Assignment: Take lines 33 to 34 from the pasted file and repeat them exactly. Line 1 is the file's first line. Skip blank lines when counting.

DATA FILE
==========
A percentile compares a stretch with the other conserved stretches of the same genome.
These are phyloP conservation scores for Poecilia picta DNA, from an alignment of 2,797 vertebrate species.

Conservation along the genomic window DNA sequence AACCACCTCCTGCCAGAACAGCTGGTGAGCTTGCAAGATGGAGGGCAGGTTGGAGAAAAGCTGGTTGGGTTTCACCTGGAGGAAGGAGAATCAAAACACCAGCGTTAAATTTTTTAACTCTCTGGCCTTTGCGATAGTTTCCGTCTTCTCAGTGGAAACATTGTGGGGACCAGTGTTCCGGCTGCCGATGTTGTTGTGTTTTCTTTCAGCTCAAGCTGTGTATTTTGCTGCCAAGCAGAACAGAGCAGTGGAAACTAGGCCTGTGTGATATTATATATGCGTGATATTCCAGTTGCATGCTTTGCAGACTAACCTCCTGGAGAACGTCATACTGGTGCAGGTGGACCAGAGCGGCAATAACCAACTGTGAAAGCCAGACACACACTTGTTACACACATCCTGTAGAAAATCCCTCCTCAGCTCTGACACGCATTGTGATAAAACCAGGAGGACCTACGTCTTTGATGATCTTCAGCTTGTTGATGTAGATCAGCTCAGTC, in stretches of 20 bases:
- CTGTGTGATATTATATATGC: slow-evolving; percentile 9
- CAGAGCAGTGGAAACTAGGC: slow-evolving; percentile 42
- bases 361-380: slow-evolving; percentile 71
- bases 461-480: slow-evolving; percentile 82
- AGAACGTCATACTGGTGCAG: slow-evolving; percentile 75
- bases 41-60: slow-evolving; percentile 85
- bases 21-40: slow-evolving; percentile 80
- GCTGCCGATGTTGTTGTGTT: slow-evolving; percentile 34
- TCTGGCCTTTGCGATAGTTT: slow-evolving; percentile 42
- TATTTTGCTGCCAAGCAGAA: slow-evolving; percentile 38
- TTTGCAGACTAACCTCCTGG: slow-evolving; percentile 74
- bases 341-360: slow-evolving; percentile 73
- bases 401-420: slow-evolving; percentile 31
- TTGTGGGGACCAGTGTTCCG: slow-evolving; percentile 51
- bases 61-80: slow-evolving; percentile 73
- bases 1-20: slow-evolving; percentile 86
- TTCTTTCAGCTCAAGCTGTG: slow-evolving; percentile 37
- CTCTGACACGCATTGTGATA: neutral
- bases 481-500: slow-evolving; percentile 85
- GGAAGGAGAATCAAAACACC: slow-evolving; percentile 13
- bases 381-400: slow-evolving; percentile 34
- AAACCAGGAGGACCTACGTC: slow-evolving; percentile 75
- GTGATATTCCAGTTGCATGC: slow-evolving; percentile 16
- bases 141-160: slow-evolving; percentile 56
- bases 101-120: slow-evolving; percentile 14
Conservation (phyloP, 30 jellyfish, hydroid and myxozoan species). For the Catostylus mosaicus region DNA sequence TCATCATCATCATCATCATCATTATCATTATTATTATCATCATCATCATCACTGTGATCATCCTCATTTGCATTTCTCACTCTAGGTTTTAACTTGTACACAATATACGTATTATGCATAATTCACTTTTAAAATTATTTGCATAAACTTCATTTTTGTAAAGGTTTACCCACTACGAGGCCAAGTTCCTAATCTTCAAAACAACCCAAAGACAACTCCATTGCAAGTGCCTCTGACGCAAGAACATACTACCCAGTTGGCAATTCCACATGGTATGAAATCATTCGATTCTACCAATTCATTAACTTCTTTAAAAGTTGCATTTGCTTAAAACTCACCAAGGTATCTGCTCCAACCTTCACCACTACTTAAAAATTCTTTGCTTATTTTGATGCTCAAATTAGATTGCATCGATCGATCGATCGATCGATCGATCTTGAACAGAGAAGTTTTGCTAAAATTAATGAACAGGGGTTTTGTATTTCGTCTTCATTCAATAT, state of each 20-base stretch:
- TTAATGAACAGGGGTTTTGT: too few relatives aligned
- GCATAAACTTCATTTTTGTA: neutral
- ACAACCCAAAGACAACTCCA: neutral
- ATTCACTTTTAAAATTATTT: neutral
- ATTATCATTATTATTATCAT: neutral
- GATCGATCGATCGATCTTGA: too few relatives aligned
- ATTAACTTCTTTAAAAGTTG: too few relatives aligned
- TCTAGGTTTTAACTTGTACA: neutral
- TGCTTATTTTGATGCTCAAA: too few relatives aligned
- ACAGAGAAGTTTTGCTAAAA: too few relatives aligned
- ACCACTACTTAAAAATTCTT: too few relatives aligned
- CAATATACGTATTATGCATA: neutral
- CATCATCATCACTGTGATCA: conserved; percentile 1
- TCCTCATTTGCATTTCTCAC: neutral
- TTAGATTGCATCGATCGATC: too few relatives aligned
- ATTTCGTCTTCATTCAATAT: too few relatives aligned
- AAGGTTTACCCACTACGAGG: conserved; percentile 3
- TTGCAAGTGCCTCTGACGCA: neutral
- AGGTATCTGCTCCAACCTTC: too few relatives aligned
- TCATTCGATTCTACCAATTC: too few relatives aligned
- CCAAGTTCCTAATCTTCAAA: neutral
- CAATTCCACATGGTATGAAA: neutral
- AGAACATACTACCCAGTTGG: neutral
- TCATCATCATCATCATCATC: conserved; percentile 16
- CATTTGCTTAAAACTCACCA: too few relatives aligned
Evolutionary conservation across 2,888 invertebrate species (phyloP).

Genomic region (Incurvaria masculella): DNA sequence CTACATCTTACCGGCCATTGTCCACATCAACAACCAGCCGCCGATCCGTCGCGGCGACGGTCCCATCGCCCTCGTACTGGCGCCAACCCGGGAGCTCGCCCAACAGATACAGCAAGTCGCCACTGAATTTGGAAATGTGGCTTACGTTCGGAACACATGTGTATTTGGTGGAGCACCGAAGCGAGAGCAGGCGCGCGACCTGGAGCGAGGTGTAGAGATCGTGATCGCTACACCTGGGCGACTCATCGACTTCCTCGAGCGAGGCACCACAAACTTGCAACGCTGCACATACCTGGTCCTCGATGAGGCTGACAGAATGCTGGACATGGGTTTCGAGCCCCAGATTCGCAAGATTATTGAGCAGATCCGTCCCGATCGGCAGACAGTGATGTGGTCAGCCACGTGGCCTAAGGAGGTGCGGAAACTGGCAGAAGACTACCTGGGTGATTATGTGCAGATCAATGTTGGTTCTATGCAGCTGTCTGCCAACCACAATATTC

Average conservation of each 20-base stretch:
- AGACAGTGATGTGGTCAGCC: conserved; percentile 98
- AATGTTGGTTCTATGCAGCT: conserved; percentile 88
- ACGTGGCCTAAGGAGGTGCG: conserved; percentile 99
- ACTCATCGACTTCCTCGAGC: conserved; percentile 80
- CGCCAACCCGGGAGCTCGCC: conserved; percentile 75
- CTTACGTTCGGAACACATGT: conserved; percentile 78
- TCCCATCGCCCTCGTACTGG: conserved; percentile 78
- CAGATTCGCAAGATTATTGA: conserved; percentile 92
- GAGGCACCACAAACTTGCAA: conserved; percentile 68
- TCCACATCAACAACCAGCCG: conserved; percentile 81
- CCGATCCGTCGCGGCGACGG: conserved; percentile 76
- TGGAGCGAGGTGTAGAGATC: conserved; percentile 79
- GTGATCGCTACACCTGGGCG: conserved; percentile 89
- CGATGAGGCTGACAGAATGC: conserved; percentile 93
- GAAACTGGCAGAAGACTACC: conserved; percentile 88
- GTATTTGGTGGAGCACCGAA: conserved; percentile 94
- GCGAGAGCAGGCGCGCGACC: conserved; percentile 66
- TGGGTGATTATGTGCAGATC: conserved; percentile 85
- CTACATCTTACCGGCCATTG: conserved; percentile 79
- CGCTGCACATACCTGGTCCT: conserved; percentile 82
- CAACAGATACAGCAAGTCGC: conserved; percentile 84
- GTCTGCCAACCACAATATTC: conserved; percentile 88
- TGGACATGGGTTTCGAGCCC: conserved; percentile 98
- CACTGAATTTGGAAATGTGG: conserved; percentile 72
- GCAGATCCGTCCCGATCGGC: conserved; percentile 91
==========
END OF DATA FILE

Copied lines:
- ATTCACTTTTAAAATTATTT: neutral
- ATTATCATTATTATTATCAT: neutral